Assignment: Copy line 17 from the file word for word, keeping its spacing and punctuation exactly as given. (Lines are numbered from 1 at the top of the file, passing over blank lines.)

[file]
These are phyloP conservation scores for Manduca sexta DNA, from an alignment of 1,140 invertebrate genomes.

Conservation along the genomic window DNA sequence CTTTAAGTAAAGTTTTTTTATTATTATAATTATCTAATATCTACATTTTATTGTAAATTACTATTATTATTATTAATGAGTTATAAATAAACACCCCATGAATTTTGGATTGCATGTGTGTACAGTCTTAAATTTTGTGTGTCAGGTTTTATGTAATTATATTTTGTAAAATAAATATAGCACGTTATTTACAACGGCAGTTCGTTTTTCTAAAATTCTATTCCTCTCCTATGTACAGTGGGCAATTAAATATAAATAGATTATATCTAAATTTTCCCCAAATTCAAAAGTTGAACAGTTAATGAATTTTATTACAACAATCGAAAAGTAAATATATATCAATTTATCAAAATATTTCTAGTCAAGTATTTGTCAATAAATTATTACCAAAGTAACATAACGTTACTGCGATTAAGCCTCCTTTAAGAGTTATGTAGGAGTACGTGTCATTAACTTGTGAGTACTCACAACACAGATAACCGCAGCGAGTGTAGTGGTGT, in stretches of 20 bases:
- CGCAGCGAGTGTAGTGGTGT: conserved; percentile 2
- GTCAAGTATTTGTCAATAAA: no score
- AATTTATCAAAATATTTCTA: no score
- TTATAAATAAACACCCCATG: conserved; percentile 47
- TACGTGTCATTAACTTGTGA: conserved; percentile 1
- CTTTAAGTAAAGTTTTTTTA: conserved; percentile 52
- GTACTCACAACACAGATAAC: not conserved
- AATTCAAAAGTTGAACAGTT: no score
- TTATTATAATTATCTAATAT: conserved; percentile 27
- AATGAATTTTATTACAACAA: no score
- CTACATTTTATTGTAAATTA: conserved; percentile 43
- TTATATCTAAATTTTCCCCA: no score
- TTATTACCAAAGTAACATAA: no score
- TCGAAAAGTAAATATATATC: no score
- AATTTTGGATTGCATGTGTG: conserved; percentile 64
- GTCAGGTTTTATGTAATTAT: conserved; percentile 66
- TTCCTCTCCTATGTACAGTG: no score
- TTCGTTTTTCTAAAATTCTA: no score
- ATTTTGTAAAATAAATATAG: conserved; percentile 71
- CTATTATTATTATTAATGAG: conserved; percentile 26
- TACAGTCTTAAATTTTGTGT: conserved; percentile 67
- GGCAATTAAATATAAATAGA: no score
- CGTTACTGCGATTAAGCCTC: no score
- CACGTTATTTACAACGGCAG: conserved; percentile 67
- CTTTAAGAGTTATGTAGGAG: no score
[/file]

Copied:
- AATTTTGGATTGCATGTGTG: conserved; percentile 64